Frank Tamberrino, Harrisonburg-Rockingham Chamber of Commerce president and CEO of 11 years, is stepping down on Jan. 31 as he takes “a break” from a career that spans over four decades in economic development.
“We’ll see what the future has, but I’m not in a hurry,” said Tamberrino, who got his first job at 15.
He said the role of the chamber as connector has evolved over time with technology, but connections between people, community and business are always ready to be strengthened or made.
“The chamber under [Tamberrino’s] leadership has definitely been one that’s understood the role of manufacturing and the blue-collar jobs in this community and how important that is to this community,” said Casey Armstrong, economic development director for Rockingham County. “They’re essentially the backbone of this community, and he understood that.”
The Harrisonburg-Rockingham Chamber was one of the first groups to spring into action when the pandemic first hit in March by starting a program to support small businesses through grants, according to Armstrong.
“I think that just shows where Frank and the chamber leadership’s heart is,” Armstrong said.
Tamberrino previously worked in Pensacola, Fla., and Maury County, which is south of Nashville in Tennessee.
At those locations, he helped raise the profile of the regions as he started work with reorganized economic development bodies.
He said that in the past for some people, Harrisonburg and Rockingham County may have just been a place they pass on Interstate 81. But the hard work of city, county and chamber staff coupled with the business community have showcased just how important the Valley is to other areas, such as Richmond and Northern Virginia.
“You’re seeing people with a better understanding of what the area’s all about,” Tamberrino said.
“From an organizational standpoint, this chamber, I think, has probably got one of the highest [profiles] in the region and Virginia that we’ve had in years and years and years,” he said.
No one major accomplishment of the chamber over the past 10-plus years stood out to Tamberrino, he said.
However, securing the I-81 improvement package was one that took no small amount of work from area legislators and the local business community, he said.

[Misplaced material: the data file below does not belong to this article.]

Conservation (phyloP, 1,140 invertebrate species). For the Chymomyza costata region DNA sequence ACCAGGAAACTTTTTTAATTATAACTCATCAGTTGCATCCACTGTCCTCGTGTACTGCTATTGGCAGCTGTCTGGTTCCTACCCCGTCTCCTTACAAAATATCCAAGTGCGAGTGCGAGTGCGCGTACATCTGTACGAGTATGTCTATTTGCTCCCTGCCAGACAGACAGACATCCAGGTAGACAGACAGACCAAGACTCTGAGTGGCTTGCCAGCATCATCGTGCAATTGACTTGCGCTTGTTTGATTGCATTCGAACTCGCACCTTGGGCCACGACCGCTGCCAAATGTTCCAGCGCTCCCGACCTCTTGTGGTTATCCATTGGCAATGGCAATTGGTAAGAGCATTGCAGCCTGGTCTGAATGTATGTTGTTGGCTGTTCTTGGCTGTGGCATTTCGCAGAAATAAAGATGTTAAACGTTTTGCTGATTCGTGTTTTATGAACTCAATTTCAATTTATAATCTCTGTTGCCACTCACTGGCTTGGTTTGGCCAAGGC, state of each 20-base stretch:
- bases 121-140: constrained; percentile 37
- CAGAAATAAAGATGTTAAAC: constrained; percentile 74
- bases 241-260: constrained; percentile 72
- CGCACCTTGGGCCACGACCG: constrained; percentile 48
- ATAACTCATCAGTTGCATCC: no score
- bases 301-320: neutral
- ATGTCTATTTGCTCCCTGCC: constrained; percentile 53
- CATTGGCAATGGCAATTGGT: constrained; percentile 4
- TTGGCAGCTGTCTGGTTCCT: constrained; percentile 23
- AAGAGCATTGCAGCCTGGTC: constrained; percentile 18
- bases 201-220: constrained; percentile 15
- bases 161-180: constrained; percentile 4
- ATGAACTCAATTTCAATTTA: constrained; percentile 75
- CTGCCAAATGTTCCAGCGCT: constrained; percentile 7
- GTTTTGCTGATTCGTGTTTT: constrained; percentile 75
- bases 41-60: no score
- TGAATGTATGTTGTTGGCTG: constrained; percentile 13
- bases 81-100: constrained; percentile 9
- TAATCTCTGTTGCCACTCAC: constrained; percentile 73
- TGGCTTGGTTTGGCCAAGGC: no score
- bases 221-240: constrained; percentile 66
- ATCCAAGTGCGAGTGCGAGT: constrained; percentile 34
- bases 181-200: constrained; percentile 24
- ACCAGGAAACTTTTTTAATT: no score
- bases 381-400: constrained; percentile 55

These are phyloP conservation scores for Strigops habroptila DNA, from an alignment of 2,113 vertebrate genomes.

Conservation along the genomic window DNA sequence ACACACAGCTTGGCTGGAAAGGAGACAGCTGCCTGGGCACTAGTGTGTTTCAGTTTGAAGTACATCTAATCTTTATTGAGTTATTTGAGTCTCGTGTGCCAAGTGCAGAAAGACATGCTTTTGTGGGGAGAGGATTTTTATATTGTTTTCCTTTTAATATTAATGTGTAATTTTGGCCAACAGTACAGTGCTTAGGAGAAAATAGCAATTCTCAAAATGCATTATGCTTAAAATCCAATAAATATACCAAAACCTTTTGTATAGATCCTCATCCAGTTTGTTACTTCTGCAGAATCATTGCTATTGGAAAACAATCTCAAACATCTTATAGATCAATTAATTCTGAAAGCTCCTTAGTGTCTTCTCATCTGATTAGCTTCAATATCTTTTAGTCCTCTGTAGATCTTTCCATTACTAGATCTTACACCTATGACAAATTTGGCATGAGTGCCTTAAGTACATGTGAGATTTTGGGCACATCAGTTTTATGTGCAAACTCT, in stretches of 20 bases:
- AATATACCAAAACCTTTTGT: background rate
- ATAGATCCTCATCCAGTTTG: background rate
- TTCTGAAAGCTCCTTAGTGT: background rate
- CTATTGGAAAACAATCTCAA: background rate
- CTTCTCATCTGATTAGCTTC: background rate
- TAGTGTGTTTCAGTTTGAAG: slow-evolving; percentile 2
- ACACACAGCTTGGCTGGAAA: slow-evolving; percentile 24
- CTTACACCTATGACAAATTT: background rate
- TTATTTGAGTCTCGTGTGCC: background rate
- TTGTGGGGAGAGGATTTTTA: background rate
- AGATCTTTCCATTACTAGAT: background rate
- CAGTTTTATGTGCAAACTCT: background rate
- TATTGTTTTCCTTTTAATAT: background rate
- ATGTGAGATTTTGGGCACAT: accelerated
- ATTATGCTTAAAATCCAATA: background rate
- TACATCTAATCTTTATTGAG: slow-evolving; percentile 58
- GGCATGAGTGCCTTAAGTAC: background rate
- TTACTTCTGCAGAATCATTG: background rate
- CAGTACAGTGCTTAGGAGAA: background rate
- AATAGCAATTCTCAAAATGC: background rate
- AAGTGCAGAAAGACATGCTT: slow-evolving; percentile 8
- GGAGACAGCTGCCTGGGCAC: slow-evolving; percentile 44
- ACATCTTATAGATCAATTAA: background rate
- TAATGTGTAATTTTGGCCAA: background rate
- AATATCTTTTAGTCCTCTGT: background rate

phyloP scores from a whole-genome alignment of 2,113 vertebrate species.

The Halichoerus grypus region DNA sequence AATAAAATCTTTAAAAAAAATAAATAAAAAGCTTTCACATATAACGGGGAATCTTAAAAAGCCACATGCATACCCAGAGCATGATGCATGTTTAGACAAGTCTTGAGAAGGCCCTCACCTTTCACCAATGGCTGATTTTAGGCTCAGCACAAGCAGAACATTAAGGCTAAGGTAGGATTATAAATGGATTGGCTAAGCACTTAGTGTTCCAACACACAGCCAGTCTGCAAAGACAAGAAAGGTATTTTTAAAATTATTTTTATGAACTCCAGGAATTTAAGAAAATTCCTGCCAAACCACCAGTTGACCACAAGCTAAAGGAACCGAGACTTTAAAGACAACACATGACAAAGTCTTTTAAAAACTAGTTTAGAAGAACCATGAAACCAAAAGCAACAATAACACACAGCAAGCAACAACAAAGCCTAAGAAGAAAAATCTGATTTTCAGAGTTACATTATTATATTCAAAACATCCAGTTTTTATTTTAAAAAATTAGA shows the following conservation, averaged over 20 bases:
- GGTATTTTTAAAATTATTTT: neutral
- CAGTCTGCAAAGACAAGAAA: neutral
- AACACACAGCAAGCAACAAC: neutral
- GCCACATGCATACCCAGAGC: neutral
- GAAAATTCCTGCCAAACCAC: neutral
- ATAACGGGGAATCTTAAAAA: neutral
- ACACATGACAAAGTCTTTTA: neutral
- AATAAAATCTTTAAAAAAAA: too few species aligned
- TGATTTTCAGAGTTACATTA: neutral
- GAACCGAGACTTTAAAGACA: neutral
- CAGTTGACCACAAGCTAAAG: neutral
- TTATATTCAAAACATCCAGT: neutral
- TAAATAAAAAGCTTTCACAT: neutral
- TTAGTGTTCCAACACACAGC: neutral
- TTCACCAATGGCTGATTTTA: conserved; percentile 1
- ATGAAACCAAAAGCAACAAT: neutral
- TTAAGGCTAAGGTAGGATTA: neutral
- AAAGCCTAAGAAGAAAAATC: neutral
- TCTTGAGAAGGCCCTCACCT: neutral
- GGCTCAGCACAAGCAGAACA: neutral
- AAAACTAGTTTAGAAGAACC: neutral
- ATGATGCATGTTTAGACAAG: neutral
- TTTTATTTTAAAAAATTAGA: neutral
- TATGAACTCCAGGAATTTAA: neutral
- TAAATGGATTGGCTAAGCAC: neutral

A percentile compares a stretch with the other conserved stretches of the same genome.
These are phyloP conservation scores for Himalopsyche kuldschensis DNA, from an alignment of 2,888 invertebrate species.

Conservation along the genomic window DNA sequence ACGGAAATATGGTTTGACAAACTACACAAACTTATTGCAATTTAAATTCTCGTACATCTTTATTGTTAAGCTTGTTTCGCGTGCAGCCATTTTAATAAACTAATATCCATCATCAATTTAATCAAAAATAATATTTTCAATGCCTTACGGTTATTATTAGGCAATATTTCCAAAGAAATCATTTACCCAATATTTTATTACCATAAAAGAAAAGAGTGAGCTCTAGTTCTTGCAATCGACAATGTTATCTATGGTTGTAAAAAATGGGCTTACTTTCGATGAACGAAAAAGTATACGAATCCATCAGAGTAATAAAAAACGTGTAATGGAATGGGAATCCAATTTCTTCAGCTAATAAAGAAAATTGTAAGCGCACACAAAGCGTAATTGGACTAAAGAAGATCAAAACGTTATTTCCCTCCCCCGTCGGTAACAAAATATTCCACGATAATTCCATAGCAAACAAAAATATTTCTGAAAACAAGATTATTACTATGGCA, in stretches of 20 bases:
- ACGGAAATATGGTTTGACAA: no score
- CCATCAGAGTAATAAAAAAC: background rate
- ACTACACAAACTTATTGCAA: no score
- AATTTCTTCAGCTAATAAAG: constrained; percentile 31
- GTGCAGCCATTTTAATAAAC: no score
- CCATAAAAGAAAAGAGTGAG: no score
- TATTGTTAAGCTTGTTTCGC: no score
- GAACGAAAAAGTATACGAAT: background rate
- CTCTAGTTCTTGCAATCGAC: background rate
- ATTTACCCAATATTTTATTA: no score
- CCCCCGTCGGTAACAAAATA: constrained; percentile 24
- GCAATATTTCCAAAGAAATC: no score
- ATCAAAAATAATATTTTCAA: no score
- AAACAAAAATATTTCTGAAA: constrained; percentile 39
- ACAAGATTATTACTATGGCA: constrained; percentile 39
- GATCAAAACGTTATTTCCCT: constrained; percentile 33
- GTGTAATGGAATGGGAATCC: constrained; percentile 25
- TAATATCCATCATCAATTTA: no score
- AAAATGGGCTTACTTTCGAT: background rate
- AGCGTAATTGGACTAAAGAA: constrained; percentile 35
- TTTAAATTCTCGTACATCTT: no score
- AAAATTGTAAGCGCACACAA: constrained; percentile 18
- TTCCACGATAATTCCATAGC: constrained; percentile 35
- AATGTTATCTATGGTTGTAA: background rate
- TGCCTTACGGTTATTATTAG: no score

“We finally had some coalitions that really came together,” Tamberrino said.
Last year, the General Assembly passed a bill establishing a fund where the money generated by a regional gas tax would be spent on $2 billion worth of improvements identified for I-81. Improvements and expansion of safety services on I-81 began July 1, 2019.
For years, legislators and business groups had advocated for work on the interstate, which was originally designed to handle about 15% of its traffic as trucks. Data from recent years show that ratio has increased to an average of 26% and up to 35% in some places.
The coalition included local chambers all along Virginia’s I-81 corridor, other business groups and companies, including those in the logistics sector, according to Tamberrino.
Previously, bills to improve I-81 would die in committees predominantly controlled by legislators from high-population parts of the state, such as Northern Virginia and Hampton Roads, he said.
To address this, it wasn’t just about education, but personal understanding about how to approach the legislators, Tamberrino said.
He said it meant not just emphasizing the economic benefit for the state, but the public safety benefit to legislators since many of their children have, do or will travel on I-81 for college, such as James Madison University, Virginia Tech or one of the other numerous universities in the I-81 corridor.
But he said it’s not the job of chambers to lobby. Instead, chamber staff are educators, according to Tamberrino.
“We’re not down there trying to pass one thing or block another. We’re trying to make sure the climate is as conducive to business as can be,” Tamberrino said.
And Tamberrino has been a champion for businesses small and large alike, according to Armstrong.
Tamberrino didn’t just connect large businesses to each other and development resources, according to City Councilman Chris Jones, a member of the chamber’s board.
“Frank welcomed small and family-owned business to large corporations and treated them all the same,” Jones said.
“Frank wasn’t just a figurehead,” Jones said. “He rolled up his sleeves and did the work on various subcommittees at the chamber.”
The chamber is in the process of finding Tamberrino’s successor — a process Tamberrino declined to participate in, though he was offered a spot.
And there’s still work to do yet as he has a month left at the helm and expects work on Jan. 31 — a Sunday.
“This is still a people business when you’re working on behalf of community development, economic development and a number of the broader focused nonprofits,” Tamberrino said. “It’s all about the community and community development.”